• Public Transportation - City Council urges the administration to increase the Department of Transportation’s (DDOT) budget to $80M with Workforce Investment funds to cover costs for offering a starting wage of $29/hour for bus operators (and appropriate raises for current drivers). In addition, they recommend increasing the DDOT budget by $400K in ARPA funds in order to give $1,000 bonuses to all active employees. They also requested the administration to allocate $7M to build more bus shelters across the city. Finally, Council urges DDOT to establish a pilot program for one month of free DDOT ridership, as well as developing and implementing a transit-oriented development (TOD) framework (AKA building housing near accessible transit to create more connected communities).

  • Sidewalks - City Council urges the Department of Public Works (DPW) to develop and implement a Residential Sidewalk Repair Program to maintain safe and accessible sidewalks.

  • Mental Health - City Council urges the administration to spend $1M to combat mental health issues and fund initiatives for people with mental health disabilities.

  • Department on Aging - City Council urges the administration to establish a Department on Aging to provide senior resident services like case management, meal deliveries, mental health services, and more.

  • Housing - City Council provided $1.8M increase for the Detroit Housing Trust Fund (which requires more accessible units than typical), as well as another $19 million in ARPA funds for affordable housing purposes. Council also urges the administration to look for funding for the Detroit Affordable Housing & Development Fund (promotes building affordable housing) beyond the proceeds of City owned commercial land sales to fully fund the affordable housing needs. This could include philanthropic donations and grants, and allocate additional funding. In addition, City Council urges the Housing & Revitalization Department (HRD) and the Detroit Economic Growth Corporation (DEGC) to develop a plan to survey, identify, and adapt vacant office spaces into affordable housing units. Finally, City Council urges the creation of a Community Land Bank/Community Land Trust Program, so large sections of vacant Detroit Land Bank Authority (DLBA) owned land can be devoted to community based non-profit trusts who will develop properties for the benefit of the community.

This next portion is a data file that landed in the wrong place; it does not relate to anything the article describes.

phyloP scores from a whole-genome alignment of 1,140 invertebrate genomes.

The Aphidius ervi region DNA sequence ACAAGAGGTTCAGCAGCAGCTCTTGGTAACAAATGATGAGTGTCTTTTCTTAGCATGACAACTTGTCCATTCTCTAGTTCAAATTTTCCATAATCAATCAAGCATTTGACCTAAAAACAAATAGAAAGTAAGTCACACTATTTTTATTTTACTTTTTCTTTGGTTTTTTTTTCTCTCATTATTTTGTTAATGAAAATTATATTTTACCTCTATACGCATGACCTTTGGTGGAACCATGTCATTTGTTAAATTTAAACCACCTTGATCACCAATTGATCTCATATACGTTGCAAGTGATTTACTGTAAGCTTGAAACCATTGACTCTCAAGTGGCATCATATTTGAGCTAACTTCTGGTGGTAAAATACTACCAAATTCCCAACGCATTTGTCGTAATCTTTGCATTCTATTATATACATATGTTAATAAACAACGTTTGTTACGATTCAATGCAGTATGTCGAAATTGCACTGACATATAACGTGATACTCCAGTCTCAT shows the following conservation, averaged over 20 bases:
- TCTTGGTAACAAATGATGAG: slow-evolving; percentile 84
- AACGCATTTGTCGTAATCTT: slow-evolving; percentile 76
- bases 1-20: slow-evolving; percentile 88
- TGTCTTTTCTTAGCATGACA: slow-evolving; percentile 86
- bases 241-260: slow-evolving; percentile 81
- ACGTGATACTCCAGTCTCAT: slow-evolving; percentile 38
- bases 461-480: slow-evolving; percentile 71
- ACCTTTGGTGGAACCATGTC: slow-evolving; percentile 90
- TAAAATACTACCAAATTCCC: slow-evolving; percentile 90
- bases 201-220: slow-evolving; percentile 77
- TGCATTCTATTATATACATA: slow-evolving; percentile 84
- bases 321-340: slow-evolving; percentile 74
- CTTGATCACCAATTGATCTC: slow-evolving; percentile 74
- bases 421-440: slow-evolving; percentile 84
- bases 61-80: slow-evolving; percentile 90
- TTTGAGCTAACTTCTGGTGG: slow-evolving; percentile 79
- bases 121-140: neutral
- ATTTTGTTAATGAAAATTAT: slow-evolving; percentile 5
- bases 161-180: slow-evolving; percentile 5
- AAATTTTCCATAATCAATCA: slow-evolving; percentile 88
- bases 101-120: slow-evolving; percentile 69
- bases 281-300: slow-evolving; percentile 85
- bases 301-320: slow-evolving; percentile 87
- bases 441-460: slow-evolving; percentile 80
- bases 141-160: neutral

• Eviction Protection - City Council urges the administration to fully fund the Right-to-Counsel Ordinance and appropriate $12 million dollars from ARPA funding over two years to assist Detroit tenants with legal representation who are at risk of losing housing. In addition, the City Council supports the creation of a Tenant’s Rights Commission to hear complaints by both tenants facing eviction and landlords having complaints against their tenants in a mediator setting.

  • Universal Basic Income -  City Council strongly advocates for a universal income and are committed to working with local, state and federal partners on creating a Universal Basic Income Supplement program for Detroiters.

2022: Calling for an equitable $1.4 million to the ODA

Coming soon!

2021: A new Office of Disability Affairs

Coming soon!